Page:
Senior political leader James Soong will represent Taiwan at this week's APEC leaders summit in Vietnam. There are unconfirmed reports that Soong will meet with Chinese President Xi Jinping during the summit to discuss Taiwan's relations with China. Photo: Wikimedia Commons/Yang Ming

The Asia-Pacific Economic Cooperation (APEC) is made up of 21 economies whose members are home to about to 2.8 billion people and account for nearly 60% of global GDP, 48% of global trade and 53% of foreign direct investment.

Vietnam this week is hosting the APEC  leaders summit in the coastal city of Da Nang. The summit will focus on four priority areas:

  1. Promoting sustainable, innovative and inclusive growth.
  2. Deepening regional economic integration.
  3. Strengthening competitiveness and innovation in micro, small and medium enterprises.
  4. Enhancing food security and sustainable agriculture in response to climate change.

Populist politics, transactional politics, rising protectionism, widening inequality, disruptive technology, and climate change are worrying issues dogging world economies.

Open multilateral trade and investment

In this environment, China is promoting an open multilateral economic system to facilitate trade and investment. Its ambitious transnational One Belt One Road project aims to include all regional entities, including APEC.

China also wants to promote cross-border commerce with its Asia-Pacific “Model of E-port Network” to create better information sharing among regional ports.

Taiwan has played an active role at each APEC summit, and while China disputes the island country’s legitimacy, Beijing doesn’t discourage Taipei from participating at regional and international economic events as a separate economic entity.

APEC is much more than a regional forum for Taipei because it provides a valuable platform for Taiwanese officials to make direct contact with developing and developed economies.

Since Tsai Ing-wen was elected president of Taiwan, the communication gap between Beijing and Taipei has improved, even though China believes Tsai wants formal independence for Taiwan, an unacceptable move for Beijing.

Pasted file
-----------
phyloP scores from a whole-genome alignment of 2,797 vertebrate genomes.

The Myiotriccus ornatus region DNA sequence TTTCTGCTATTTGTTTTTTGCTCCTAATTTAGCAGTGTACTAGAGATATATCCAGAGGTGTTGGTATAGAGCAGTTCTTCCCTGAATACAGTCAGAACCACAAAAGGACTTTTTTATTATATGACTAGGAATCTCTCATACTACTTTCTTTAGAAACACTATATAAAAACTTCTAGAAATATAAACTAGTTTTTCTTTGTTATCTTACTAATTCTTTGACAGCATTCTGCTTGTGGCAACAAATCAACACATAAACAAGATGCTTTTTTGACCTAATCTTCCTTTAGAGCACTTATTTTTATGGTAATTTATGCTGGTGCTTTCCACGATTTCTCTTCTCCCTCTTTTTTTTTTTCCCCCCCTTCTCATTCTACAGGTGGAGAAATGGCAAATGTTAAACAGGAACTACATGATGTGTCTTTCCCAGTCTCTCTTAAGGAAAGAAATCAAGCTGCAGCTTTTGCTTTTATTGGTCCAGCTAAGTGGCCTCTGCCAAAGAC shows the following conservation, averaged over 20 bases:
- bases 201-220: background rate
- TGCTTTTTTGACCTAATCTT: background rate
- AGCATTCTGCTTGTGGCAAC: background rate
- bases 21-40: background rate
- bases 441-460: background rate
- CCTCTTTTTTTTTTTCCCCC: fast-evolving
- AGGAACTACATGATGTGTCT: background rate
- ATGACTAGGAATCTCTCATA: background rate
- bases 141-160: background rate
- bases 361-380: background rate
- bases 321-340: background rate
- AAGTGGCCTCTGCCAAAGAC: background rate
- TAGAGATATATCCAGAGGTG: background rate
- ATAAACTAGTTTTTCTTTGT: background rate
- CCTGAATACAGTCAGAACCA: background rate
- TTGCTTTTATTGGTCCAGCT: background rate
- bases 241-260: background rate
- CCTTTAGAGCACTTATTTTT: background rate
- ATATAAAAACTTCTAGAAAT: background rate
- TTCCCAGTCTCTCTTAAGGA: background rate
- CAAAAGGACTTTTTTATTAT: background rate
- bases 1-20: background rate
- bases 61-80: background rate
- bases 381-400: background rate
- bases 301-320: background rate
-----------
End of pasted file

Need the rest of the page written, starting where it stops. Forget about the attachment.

Taiwan willing to cooperate with Beijing

Senior political leader James Soong, who will represent Taiwan at this week’s summit, said the island country is willing to engage and cooperate with Beijing. “ … both sides of the Taiwan Strait should have some constructive dialogue,” Soong told reporters. He plans to convey the island’s desire for peace, stability, and exchange if he speaks to (Chinese) President Xi Jinping.

A meeting between Soong and Xi, which has not been confirmed, may help deter detractors who are unwilling to see a shared future with Beijing and Taipei and who resist cross-strait reconciliation.

The meeting would come less than a month after the Communist Party of China elected a new leadership is at its key party congress. During the 19th CPC congress, President Xi spoke of sharing development, “peaceful unification,” and described the people on both sides of the Taiwan Strait as brothers and sisters.

After Xi’s speech, Tsai Ing-wen said that a breakthrough in cross-strait relations would benefit both sides in the long term.

APEC was established to help increase interdependence among Asia-Pacific economies and to build strong regional integration. The concept of a common community can play a vital role at this summit. Beijing and Taipei can work together and as long as they employ common courtesy then confidence and mutual trust will improve.

Imran Ali Sandano

Dr Imran Ali Sandano is author of Sufism and Peace: A Counter Strategy of Extremism and Separatist Movement of Balochistan: A Nontraditional Security Threat. He holds a PhD in nontraditional security management, an MPhil in peace and conflict studies, and a master's degree in international relations. Dr Sandano is Assistant Professor at University of Sindh, Pakistan and visiting research fellow at the Center for Nontraditional Security and Peaceful Development, Zhejiang University, Hangzhou, China.